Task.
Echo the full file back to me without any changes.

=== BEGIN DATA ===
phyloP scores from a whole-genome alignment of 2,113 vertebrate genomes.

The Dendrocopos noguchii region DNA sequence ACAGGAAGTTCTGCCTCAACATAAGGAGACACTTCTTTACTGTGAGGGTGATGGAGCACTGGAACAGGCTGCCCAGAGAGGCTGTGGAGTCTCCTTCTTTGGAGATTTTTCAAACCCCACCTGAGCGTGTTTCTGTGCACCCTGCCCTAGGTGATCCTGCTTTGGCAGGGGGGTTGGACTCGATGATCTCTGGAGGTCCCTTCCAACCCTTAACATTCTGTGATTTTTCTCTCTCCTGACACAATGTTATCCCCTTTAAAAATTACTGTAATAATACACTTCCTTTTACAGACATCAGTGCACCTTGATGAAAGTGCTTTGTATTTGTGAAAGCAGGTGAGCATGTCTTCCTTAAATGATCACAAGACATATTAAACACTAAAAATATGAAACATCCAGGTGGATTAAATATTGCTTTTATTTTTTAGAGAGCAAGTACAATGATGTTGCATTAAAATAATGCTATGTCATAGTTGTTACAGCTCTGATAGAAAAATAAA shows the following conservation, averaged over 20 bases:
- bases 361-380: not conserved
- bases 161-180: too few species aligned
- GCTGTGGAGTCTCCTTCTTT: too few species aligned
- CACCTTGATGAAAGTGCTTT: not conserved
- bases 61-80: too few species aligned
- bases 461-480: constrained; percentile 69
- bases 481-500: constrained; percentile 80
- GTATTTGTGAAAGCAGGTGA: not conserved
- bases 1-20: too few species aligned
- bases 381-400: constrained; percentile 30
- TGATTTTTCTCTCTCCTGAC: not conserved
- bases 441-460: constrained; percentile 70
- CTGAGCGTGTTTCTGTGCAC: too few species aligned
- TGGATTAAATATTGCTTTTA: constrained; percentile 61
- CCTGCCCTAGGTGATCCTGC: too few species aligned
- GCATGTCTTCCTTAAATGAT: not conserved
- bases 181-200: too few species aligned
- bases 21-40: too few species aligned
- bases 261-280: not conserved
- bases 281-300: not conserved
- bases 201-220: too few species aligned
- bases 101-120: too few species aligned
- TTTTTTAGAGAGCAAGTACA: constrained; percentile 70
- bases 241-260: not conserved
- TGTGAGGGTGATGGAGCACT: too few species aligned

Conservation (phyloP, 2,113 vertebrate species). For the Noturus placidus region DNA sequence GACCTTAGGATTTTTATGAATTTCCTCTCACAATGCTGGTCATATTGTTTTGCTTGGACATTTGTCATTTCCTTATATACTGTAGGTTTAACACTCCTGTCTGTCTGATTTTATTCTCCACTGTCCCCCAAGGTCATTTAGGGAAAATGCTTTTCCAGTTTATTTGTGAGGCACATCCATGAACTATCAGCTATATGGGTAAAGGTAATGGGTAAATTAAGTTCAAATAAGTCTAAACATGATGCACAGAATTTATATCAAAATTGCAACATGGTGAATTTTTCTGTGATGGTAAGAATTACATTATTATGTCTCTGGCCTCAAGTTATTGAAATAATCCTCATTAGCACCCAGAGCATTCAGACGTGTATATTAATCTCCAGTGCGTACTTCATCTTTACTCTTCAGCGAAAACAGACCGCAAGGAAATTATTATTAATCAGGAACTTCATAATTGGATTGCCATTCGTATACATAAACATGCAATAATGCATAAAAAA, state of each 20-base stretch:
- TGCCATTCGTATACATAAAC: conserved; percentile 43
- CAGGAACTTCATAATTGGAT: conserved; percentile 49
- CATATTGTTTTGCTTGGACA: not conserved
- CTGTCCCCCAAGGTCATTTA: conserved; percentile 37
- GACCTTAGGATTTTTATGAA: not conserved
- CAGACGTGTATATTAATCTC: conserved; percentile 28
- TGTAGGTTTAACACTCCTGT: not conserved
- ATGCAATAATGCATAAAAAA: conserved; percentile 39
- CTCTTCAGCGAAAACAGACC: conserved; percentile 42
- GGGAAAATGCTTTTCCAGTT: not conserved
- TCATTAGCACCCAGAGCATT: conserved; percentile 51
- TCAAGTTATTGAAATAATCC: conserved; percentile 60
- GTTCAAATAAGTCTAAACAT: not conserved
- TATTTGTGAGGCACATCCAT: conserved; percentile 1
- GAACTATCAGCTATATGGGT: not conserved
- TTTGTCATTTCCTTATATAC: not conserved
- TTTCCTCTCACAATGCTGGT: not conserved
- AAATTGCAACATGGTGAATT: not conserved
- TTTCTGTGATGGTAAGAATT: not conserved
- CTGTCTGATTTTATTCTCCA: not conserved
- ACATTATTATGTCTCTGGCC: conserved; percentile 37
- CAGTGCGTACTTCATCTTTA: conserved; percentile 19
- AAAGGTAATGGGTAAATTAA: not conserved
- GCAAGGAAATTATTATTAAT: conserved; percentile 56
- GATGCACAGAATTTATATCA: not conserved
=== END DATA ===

phyloP scores from a whole-genome alignment of 2,113 vertebrate genomes.

The Dendrocopos noguchii region DNA sequence ACAGGAAGTTCTGCCTCAACATAAGGAGACACTTCTTTACTGTGAGGGTGATGGAGCACTGGAACAGGCTGCCCAGAGAGGCTGTGGAGTCTCCTTCTTTGGAGATTTTTCAAACCCCACCTGAGCGTGTTTCTGTGCACCCTGCCCTAGGTGATCCTGCTTTGGCAGGGGGGTTGGACTCGATGATCTCTGGAGGTCCCTTCCAACCCTTAACATTCTGTGATTTTTCTCTCTCCTGACACAATGTTATCCCCTTTAAAAATTACTGTAATAATACACTTCCTTTTACAGACATCAGTGCACCTTGATGAAAGTGCTTTGTATTTGTGAAAGCAGGTGAGCATGTCTTCCTTAAATGATCACAAGACATATTAAACACTAAAAATATGAAACATCCAGGTGGATTAAATATTGCTTTTATTTTTTAGAGAGCAAGTACAATGATGTTGCATTAAAATAATGCTATGTCATAGTTGTTACAGCTCTGATAGAAAAATAAA shows the following conservation, averaged over 20 bases:
- bases 361-380: not conserved
- bases 161-180: too few species aligned
- GCTGTGGAGTCTCCTTCTTT: too few species aligned
- CACCTTGATGAAAGTGCTTT: not conserved
- bases 61-80: too few species aligned
- bases 461-480: constrained; percentile 69
- bases 481-500: constrained; percentile 80
- GTATTTGTGAAAGCAGGTGA: not conserved
- bases 1-20: too few species aligned
- bases 381-400: constrained; percentile 30
- TGATTTTTCTCTCTCCTGAC: not conserved
- bases 441-460: constrained; percentile 70
- CTGAGCGTGTTTCTGTGCAC: too few species aligned
- TGGATTAAATATTGCTTTTA: constrained; percentile 61
- CCTGCCCTAGGTGATCCTGC: too few species aligned
- GCATGTCTTCCTTAAATGAT: not conserved
- bases 181-200: too few species aligned
- bases 21-40: too few species aligned
- bases 261-280: not conserved
- bases 281-300: not conserved
- bases 201-220: too few species aligned
- bases 101-120: too few species aligned
- TTTTTTAGAGAGCAAGTACA: constrained; percentile 70
- bases 241-260: not conserved
- TGTGAGGGTGATGGAGCACT: too few species aligned

Conservation (phyloP, 2,113 vertebrate species). For the Noturus placidus region DNA sequence GACCTTAGGATTTTTATGAATTTCCTCTCACAATGCTGGTCATATTGTTTTGCTTGGACATTTGTCATTTCCTTATATACTGTAGGTTTAACACTCCTGTCTGTCTGATTTTATTCTCCACTGTCCCCCAAGGTCATTTAGGGAAAATGCTTTTCCAGTTTATTTGTGAGGCACATCCATGAACTATCAGCTATATGGGTAAAGGTAATGGGTAAATTAAGTTCAAATAAGTCTAAACATGATGCACAGAATTTATATCAAAATTGCAACATGGTGAATTTTTCTGTGATGGTAAGAATTACATTATTATGTCTCTGGCCTCAAGTTATTGAAATAATCCTCATTAGCACCCAGAGCATTCAGACGTGTATATTAATCTCCAGTGCGTACTTCATCTTTACTCTTCAGCGAAAACAGACCGCAAGGAAATTATTATTAATCAGGAACTTCATAATTGGATTGCCATTCGTATACATAAACATGCAATAATGCATAAAAAA, state of each 20-base stretch:
- TGCCATTCGTATACATAAAC: conserved; percentile 43
- CAGGAACTTCATAATTGGAT: conserved; percentile 49
- CATATTGTTTTGCTTGGACA: not conserved
- CTGTCCCCCAAGGTCATTTA: conserved; percentile 37
- GACCTTAGGATTTTTATGAA: not conserved
- CAGACGTGTATATTAATCTC: conserved; percentile 28
- TGTAGGTTTAACACTCCTGT: not conserved
- ATGCAATAATGCATAAAAAA: conserved; percentile 39
- CTCTTCAGCGAAAACAGACC: conserved; percentile 42
- GGGAAAATGCTTTTCCAGTT: not conserved
- TCATTAGCACCCAGAGCATT: conserved; percentile 51
- TCAAGTTATTGAAATAATCC: conserved; percentile 60
- GTTCAAATAAGTCTAAACAT: not conserved
- TATTTGTGAGGCACATCCAT: conserved; percentile 1
- GAACTATCAGCTATATGGGT: not conserved
- TTTGTCATTTCCTTATATAC: not conserved
- TTTCCTCTCACAATGCTGGT: not conserved
- AAATTGCAACATGGTGAATT: not conserved
- TTTCTGTGATGGTAAGAATT: not conserved
- CTGTCTGATTTTATTCTCCA: not conserved
- ACATTATTATGTCTCTGGCC: conserved; percentile 37
- CAGTGCGTACTTCATCTTTA: conserved; percentile 19
- AAAGGTAATGGGTAAATTAA: not conserved
- GCAAGGAAATTATTATTAAT: conserved; percentile 56
- GATGCACAGAATTTATATCA: not conserved